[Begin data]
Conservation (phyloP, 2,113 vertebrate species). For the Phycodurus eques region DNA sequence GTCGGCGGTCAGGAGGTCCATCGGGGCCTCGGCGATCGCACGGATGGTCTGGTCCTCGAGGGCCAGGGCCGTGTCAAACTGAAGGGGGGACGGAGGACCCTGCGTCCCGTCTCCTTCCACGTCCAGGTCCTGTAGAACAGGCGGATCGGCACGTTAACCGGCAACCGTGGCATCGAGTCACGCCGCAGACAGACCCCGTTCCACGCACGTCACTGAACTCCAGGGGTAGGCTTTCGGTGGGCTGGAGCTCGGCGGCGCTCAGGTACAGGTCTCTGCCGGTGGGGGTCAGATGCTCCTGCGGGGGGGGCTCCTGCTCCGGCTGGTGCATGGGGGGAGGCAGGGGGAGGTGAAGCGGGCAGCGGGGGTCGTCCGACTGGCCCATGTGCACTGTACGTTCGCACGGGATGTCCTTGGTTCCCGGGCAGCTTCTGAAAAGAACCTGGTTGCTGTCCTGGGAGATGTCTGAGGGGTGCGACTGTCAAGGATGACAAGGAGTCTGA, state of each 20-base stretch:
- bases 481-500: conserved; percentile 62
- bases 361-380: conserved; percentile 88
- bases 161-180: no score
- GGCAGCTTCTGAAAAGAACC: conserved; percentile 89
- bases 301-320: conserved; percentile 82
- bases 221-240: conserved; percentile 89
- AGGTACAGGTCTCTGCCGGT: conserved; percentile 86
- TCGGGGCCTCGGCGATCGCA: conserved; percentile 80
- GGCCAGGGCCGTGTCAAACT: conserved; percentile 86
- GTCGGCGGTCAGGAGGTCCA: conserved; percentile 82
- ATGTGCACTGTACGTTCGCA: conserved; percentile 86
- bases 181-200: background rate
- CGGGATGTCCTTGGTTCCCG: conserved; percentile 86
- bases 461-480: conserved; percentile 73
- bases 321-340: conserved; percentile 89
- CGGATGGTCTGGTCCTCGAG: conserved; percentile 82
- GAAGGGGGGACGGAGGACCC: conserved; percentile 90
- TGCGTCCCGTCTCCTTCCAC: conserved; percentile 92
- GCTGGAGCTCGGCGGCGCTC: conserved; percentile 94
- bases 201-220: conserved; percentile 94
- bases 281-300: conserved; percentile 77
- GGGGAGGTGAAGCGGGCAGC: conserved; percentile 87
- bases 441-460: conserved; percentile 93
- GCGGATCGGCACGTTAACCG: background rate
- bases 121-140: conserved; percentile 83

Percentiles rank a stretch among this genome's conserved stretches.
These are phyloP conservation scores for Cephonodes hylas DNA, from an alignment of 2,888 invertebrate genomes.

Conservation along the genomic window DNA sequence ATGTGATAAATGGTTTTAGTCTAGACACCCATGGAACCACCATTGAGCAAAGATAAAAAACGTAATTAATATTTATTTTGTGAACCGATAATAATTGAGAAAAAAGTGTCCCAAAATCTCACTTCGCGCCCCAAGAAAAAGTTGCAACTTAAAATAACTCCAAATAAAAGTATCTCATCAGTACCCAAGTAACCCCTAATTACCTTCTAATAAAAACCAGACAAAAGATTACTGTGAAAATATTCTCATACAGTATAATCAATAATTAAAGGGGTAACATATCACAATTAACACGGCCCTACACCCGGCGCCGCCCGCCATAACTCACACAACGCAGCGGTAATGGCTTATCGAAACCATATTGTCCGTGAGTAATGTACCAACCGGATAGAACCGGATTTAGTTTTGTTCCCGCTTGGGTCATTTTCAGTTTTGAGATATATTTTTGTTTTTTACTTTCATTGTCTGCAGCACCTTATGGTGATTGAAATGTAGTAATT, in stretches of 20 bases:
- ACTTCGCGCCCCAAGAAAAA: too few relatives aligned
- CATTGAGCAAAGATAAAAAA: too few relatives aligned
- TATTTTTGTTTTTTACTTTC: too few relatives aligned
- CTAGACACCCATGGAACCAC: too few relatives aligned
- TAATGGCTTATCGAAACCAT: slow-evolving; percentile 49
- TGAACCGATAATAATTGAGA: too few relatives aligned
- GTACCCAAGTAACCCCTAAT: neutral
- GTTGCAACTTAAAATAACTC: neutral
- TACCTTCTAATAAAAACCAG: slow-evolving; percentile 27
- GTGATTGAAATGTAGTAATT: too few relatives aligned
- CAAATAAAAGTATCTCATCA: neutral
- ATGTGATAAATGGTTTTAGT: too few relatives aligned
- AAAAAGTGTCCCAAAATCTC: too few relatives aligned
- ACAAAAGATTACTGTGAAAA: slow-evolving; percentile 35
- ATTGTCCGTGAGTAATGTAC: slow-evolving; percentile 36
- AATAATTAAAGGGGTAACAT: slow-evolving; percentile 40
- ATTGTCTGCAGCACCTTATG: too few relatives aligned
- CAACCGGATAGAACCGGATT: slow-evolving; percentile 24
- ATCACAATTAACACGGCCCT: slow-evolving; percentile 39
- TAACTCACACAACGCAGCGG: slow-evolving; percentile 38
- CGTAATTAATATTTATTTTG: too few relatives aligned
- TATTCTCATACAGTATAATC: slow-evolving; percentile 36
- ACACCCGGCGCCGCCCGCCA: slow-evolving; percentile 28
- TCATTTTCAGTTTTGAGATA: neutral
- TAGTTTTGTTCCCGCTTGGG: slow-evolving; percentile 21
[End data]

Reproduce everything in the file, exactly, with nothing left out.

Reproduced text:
Conservation (phyloP, 2,113 vertebrate species). For the Phycodurus eques region DNA sequence GTCGGCGGTCAGGAGGTCCATCGGGGCCTCGGCGATCGCACGGATGGTCTGGTCCTCGAGGGCCAGGGCCGTGTCAAACTGAAGGGGGGACGGAGGACCCTGCGTCCCGTCTCCTTCCACGTCCAGGTCCTGTAGAACAGGCGGATCGGCACGTTAACCGGCAACCGTGGCATCGAGTCACGCCGCAGACAGACCCCGTTCCACGCACGTCACTGAACTCCAGGGGTAGGCTTTCGGTGGGCTGGAGCTCGGCGGCGCTCAGGTACAGGTCTCTGCCGGTGGGGGTCAGATGCTCCTGCGGGGGGGGCTCCTGCTCCGGCTGGTGCATGGGGGGAGGCAGGGGGAGGTGAAGCGGGCAGCGGGGGTCGTCCGACTGGCCCATGTGCACTGTACGTTCGCACGGGATGTCCTTGGTTCCCGGGCAGCTTCTGAAAAGAACCTGGTTGCTGTCCTGGGAGATGTCTGAGGGGTGCGACTGTCAAGGATGACAAGGAGTCTGA, state of each 20-base stretch:
- bases 481-500: conserved; percentile 62
- bases 361-380: conserved; percentile 88
- bases 161-180: no score
- GGCAGCTTCTGAAAAGAACC: conserved; percentile 89
- bases 301-320: conserved; percentile 82
- bases 221-240: conserved; percentile 89
- AGGTACAGGTCTCTGCCGGT: conserved; percentile 86
- TCGGGGCCTCGGCGATCGCA: conserved; percentile 80
- GGCCAGGGCCGTGTCAAACT: conserved; percentile 86
- GTCGGCGGTCAGGAGGTCCA: conserved; percentile 82
- ATGTGCACTGTACGTTCGCA: conserved; percentile 86
- bases 181-200: background rate
- CGGGATGTCCTTGGTTCCCG: conserved; percentile 86
- bases 461-480: conserved; percentile 73
- bases 321-340: conserved; percentile 89
- CGGATGGTCTGGTCCTCGAG: conserved; percentile 82
- GAAGGGGGGACGGAGGACCC: conserved; percentile 90
- TGCGTCCCGTCTCCTTCCAC: conserved; percentile 92
- GCTGGAGCTCGGCGGCGCTC: conserved; percentile 94
- bases 201-220: conserved; percentile 94
- bases 281-300: conserved; percentile 77
- GGGGAGGTGAAGCGGGCAGC: conserved; percentile 87
- bases 441-460: conserved; percentile 93
- GCGGATCGGCACGTTAACCG: background rate
- bases 121-140: conserved; percentile 83

Percentiles rank a stretch among this genome's conserved stretches.
These are phyloP conservation scores for Cephonodes hylas DNA, from an alignment of 2,888 invertebrate genomes.

Conservation along the genomic window DNA sequence ATGTGATAAATGGTTTTAGTCTAGACACCCATGGAACCACCATTGAGCAAAGATAAAAAACGTAATTAATATTTATTTTGTGAACCGATAATAATTGAGAAAAAAGTGTCCCAAAATCTCACTTCGCGCCCCAAGAAAAAGTTGCAACTTAAAATAACTCCAAATAAAAGTATCTCATCAGTACCCAAGTAACCCCTAATTACCTTCTAATAAAAACCAGACAAAAGATTACTGTGAAAATATTCTCATACAGTATAATCAATAATTAAAGGGGTAACATATCACAATTAACACGGCCCTACACCCGGCGCCGCCCGCCATAACTCACACAACGCAGCGGTAATGGCTTATCGAAACCATATTGTCCGTGAGTAATGTACCAACCGGATAGAACCGGATTTAGTTTTGTTCCCGCTTGGGTCATTTTCAGTTTTGAGATATATTTTTGTTTTTTACTTTCATTGTCTGCAGCACCTTATGGTGATTGAAATGTAGTAATT, in stretches of 20 bases:
- ACTTCGCGCCCCAAGAAAAA: too few relatives aligned
- CATTGAGCAAAGATAAAAAA: too few relatives aligned
- TATTTTTGTTTTTTACTTTC: too few relatives aligned
- CTAGACACCCATGGAACCAC: too few relatives aligned
- TAATGGCTTATCGAAACCAT: slow-evolving; percentile 49
- TGAACCGATAATAATTGAGA: too few relatives aligned
- GTACCCAAGTAACCCCTAAT: neutral
- GTTGCAACTTAAAATAACTC: neutral
- TACCTTCTAATAAAAACCAG: slow-evolving; percentile 27
- GTGATTGAAATGTAGTAATT: too few relatives aligned
- CAAATAAAAGTATCTCATCA: neutral
- ATGTGATAAATGGTTTTAGT: too few relatives aligned
- AAAAAGTGTCCCAAAATCTC: too few relatives aligned
- ACAAAAGATTACTGTGAAAA: slow-evolving; percentile 35
- ATTGTCCGTGAGTAATGTAC: slow-evolving; percentile 36
- AATAATTAAAGGGGTAACAT: slow-evolving; percentile 40
- ATTGTCTGCAGCACCTTATG: too few relatives aligned
- CAACCGGATAGAACCGGATT: slow-evolving; percentile 24
- ATCACAATTAACACGGCCCT: slow-evolving; percentile 39
- TAACTCACACAACGCAGCGG: slow-evolving; percentile 38
- CGTAATTAATATTTATTTTG: too few relatives aligned
- TATTCTCATACAGTATAATC: slow-evolving; percentile 36
- ACACCCGGCGCCGCCCGCCA: slow-evolving; percentile 28
- TCATTTTCAGTTTTGAGATA: neutral
- TAGTTTTGTTCCCGCTTGGG: slow-evolving; percentile 21